National Fisherman

More than 130 people had lunch together at the Kenai Chamber of Commerce and Visitors Center where a panel of representatives from many of the fishing groups in the Cook Inlet answered questions on the ongoing conflict over fishing.
 
Six panelists answered prepared questions about the history of the fishery, problems with management and potential solutions to coping with the decline in king salmon.
 
The first question asked of the panelists, many of whom are fishermen in the area, was how changes in participation in Cook Inlet fisheries had affected user groups.
 
Jim Butler, a commercial setnet fishermen and representative of the Kenai Peninsula Fishermen’s Association, said commercial fishing had been limited, but other types of fishing had not.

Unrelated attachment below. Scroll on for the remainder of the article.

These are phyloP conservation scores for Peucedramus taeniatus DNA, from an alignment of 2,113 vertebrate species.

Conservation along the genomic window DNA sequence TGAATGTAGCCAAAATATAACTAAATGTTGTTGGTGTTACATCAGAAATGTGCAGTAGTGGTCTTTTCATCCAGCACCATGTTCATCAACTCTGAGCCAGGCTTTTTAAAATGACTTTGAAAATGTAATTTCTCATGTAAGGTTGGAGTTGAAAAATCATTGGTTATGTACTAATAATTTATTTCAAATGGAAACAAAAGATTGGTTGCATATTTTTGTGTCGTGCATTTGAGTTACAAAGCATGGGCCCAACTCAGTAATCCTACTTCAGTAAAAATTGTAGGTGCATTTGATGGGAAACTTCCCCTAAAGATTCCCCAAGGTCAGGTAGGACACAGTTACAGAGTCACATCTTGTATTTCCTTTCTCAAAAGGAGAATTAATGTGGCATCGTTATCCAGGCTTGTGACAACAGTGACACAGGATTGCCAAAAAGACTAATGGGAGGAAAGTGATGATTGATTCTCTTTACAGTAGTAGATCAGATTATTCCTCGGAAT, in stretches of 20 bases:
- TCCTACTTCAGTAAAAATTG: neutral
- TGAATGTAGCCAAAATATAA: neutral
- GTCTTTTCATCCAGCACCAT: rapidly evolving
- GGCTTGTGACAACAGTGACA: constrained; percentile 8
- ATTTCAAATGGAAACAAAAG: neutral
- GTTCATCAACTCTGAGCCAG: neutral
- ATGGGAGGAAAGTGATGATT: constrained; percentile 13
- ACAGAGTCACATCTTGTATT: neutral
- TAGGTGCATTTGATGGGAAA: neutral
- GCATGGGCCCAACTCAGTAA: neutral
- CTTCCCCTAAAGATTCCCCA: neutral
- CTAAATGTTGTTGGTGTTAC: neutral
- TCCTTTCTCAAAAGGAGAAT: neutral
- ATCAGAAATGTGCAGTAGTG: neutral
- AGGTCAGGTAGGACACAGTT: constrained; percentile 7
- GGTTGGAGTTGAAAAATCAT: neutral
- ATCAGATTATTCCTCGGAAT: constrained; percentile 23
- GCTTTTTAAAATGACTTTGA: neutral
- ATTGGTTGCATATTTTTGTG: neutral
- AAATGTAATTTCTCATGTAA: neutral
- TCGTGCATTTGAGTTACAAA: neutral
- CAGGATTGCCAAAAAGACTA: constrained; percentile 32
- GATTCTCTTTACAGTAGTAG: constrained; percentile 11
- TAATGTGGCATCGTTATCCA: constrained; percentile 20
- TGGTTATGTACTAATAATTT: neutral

“(Commercial) fisheries became limited entry in the mid-70s and as a result of that, it limited the number of people who could actually participate in our fisheries,” he said. “But no such limits exist in the river although it’s a much smaller space.”
 
Read the full story at Peninsula Clarion>>

National Fisherman Live

National Fisherman Live: 11/06/14

In this episode:

NOAA report touts 2013 landings, value increases
Panama fines GM salmon company Aquabounty
Gulf council passes Reef Fish Amendment 40
Maine elver quota cut by 2,000 pounds
Offshore mussel farm would be East Coast’s first

 

Inside the Industry

Fishermen in Western Australia captured astonishing footage this week as a five-meter-long great white shark tried to steal their catch, ramming into the side of their boat.
 
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EAST SAND ISLAND, Oregon—Alexa Piggott is crawling through a dark, dusty, narrow tunnel on this 62-acre island at the mouth of the Columbia River. On the ground above her head sit thousands of seabirds. Piggott, a crew leader with Bird Research Northwest, is headed for an observation blind from which she'll be able to count them.
 
Read more...
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